Getting Around in Italy: What You Need to Know

trainviewWhen you’re planning a trip, size matters. Take, for instance, the idea of planning a visit to the United States, or Canada, or Russia. No one without an unlimited amount of time would make a general statement like, “I’m going on a trip to the United States” without being more specific about where in the U.S. they’re going. Why? Because it’s a big place, and it’s inconceivable that someone could visit the whole country in the space of a normal vacation.

Italy, on the other hand, isn’t so enormous that people don’t regularly say “I’m going on a trip to Italy” and mean it. I’d still contend that it’s impossible to see all of Italy in the space of a normal vacation, but it’s definitely possible to see the country’s highlights in just a couple of weeks. But that means it’s crucial that you learn your best options for getting around Italy so that you don’t waste your precious vacation time.

In this article, you’ll find links to all the articles I’ve written about how to get around in Italy – from tips on using different methods of transportation to the best ways to get between specific cities in Italy. I’ll keep updating the links list as I write more articles, and if you don’t see what you’re looking for here please leave a comment or send me a note – it could be I’ve forgotten to link it, or it could be that your request will spur me to write something new!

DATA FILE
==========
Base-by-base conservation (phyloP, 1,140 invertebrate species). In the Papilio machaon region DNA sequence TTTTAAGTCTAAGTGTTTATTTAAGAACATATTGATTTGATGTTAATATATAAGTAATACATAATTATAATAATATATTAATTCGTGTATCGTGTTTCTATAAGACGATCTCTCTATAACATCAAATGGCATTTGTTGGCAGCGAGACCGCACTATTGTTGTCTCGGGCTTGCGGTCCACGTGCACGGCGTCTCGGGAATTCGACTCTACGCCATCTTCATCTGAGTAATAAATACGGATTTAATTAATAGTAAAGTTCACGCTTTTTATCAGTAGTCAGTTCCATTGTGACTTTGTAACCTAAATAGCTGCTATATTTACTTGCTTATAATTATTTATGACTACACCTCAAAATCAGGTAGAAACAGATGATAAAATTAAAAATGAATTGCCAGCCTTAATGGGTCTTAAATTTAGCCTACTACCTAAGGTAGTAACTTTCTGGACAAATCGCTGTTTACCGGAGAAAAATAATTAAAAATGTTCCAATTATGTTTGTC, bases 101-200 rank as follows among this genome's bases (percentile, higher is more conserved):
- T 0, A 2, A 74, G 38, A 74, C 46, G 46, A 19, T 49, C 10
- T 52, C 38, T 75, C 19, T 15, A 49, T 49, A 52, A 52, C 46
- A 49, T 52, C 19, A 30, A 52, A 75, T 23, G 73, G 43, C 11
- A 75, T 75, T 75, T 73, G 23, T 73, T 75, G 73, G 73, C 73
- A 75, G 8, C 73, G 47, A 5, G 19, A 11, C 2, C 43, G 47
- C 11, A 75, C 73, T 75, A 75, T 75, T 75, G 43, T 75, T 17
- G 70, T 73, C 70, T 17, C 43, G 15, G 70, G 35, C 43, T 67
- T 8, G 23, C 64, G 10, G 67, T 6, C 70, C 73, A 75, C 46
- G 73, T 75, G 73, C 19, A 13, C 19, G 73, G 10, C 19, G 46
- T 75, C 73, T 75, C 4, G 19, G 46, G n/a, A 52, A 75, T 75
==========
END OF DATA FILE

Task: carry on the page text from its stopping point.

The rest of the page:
Methods of Transportation in Italy

Using Public Transportation in Italian Cities

Getting Between Specific Points in Italy

From Airports in Italy into Cities:

Between Specific Cities/Regions:


Getting from Italy to Other Countries

Getting to Italy by Plane

photo by Ruben Bos

8 thoughts on “Getting Around in Italy: What You Need to Know

  • Scintilla

    Hi, I wish that I had read this article a week ago. It took me ages to find buses for the kids for their return from Naples to London. I’ll certainly keep it in mind for next time!

  • Jessica Post author

    Thanks, Laura, I’m glad you liked the article! 🙂

    And Scintilla, was this during the time when flights were grounded because of the volcano? I think even the most detailed guide to getting around Europe would have been severely tested at that point!

  • Edwin

    Thank you so much for the post. It really helps me in planning my trip to Italy. Thank you for the wonderful article. I will follow you via RSS.

  • Emily

    Last summer, I trained around Italy, and that worked really well! We went from Rome to Perugia to Florence, and the rides weren’t too long. It definitely saved us money and the hassle of dealing with airports. Though on the ride from Rome to Perugia, we had to travel in a high-speed train that went through tons of tunnels. Every time we did, we felt so much pressure in our ears–everyone on the train had to plug their ears and winced. It was SO uncomfortable and strange!

  • Jessica

    This is a great compilation of articles. We get so many questions from people who try to fit in too much during a short stay and underestimate the distances and time needed to get from one place to another. Trains are my absolute favorite way to get around Italy, although there are some instances when buses work much better (Florence to Siena, for instance). Doing a bit of research ahead of time to get an idea of distances goes a long way in helping people plan.

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